The History Woman's Blog

Writing books as an independent scholar

Posted in Academia, higher education, History by thehistorywoman on February 27, 2020
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Here’s one I prepared earlier.

It is possible. You just have to be organised. More easily said than done, I know. But many of us are doing it. Writing books as an independent scholar means that nobody pays you for the time you need to research, read, travel, dig in archives, draft and re-draft your chapters.

You are doing it in your own time and, most of all, you have to find that time. I have spent many an evening after work, an early morning before work or a weekend or holiday to make some progress on my current book.

The annoying thing is, as many of you will know, that it always take a while to get back into the writing process before you actually produce something. I usually have to re-read the last thing I’ve written to remember exactly where I left off, and I frequently get side-tracked reading around and waste an entire session I had set aside for writing only to catch up with what I was doing.

So it is important to find larger chunks of time – to start on a Friday evening when you come home and continue working with appropriate breaks until you need to go back to your day job on Monday morning.

Naturally, this kills any remaining social life you might have, and those of your friends who are not the bookish types might get tired of you and look for better things to do than wait for your excuses why you can’t go out this weekend. (more…)

Redefining the independent scholar

Posted in Academia, Comment by thehistorywoman on September 19, 2015

Buecherregal2Three weeks after quitting my job as an academic historian it’s high time I reinvented myself. I might no longer work at a university, but that doesn’t mean I love history any less. On the contrary, maybe I had to leave because I loved my subject too much to see it destroyed by a changing academic culture driven by unrealistic targets, implemented by the corporate whip, and accompanied by an ever-growing array of pointless paperwork.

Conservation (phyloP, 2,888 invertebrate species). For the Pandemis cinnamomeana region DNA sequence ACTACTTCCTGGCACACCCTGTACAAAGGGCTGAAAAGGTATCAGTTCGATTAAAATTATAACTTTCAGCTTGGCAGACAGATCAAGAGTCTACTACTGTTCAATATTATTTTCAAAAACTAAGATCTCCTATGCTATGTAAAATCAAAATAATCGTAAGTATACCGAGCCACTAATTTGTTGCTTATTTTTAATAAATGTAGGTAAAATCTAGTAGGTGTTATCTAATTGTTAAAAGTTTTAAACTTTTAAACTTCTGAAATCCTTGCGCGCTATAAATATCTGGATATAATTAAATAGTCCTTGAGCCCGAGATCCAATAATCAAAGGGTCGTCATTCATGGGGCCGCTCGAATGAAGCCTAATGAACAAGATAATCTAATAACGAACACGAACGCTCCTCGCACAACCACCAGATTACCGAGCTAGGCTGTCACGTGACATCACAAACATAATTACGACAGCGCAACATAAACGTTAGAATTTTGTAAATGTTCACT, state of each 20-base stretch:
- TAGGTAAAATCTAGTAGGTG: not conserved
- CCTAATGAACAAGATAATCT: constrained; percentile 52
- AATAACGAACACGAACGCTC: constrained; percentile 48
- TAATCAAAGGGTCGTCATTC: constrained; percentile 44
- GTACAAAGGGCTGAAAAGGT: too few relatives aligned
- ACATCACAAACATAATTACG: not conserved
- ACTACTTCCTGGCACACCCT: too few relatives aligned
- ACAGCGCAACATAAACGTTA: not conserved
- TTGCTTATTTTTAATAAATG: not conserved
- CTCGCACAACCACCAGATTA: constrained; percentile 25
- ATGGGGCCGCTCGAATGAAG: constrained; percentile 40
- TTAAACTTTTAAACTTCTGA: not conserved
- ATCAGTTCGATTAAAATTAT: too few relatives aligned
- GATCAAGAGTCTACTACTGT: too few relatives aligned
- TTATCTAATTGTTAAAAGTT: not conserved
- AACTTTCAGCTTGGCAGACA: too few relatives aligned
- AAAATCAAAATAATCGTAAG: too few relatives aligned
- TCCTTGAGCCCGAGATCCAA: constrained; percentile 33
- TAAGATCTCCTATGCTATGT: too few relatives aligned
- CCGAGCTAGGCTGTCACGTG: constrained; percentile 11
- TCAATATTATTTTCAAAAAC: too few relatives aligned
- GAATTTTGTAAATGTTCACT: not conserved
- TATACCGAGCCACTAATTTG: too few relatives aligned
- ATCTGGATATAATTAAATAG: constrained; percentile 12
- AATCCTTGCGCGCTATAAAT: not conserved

Naturally, I won’t give up my research, and I hope I will stay in touch with my former colleagues and students. I will just turn into an independent scholar – at least for a while (until Jeremy Corbyn becomes prime minister, abolishes tuition fees, and learning for learning’s sake will be valued again).

Admittedly, independent scholars have a bit of a bad name. ‘Independent’ is too often considered as a euphemism for ‘unemployed’, ‘amateur’ or ‘hobby’. Independent scholars are the cranks and underdogs of the discipline, who, obsessed by an idea, send random emails to busy university academics trying to convince them of the value of their projects, while struggling to get access to the most basic research tools and resources. But ‘independent’ also means ‘free’.

I have declared independence from an academic system that has left me unhappy and exhausted, and, at times, properly ill. There is only so much research, teaching and admin you can do in your officially paid for 35 hours a week, while our workloads have been expanding ad infinitum. So most full-time academics either have to cut corners or do serious overtime. From my experience in the ‘sector’ (that’s how academics nowadays refer to their line of work) it’s mostly the latter. (more…)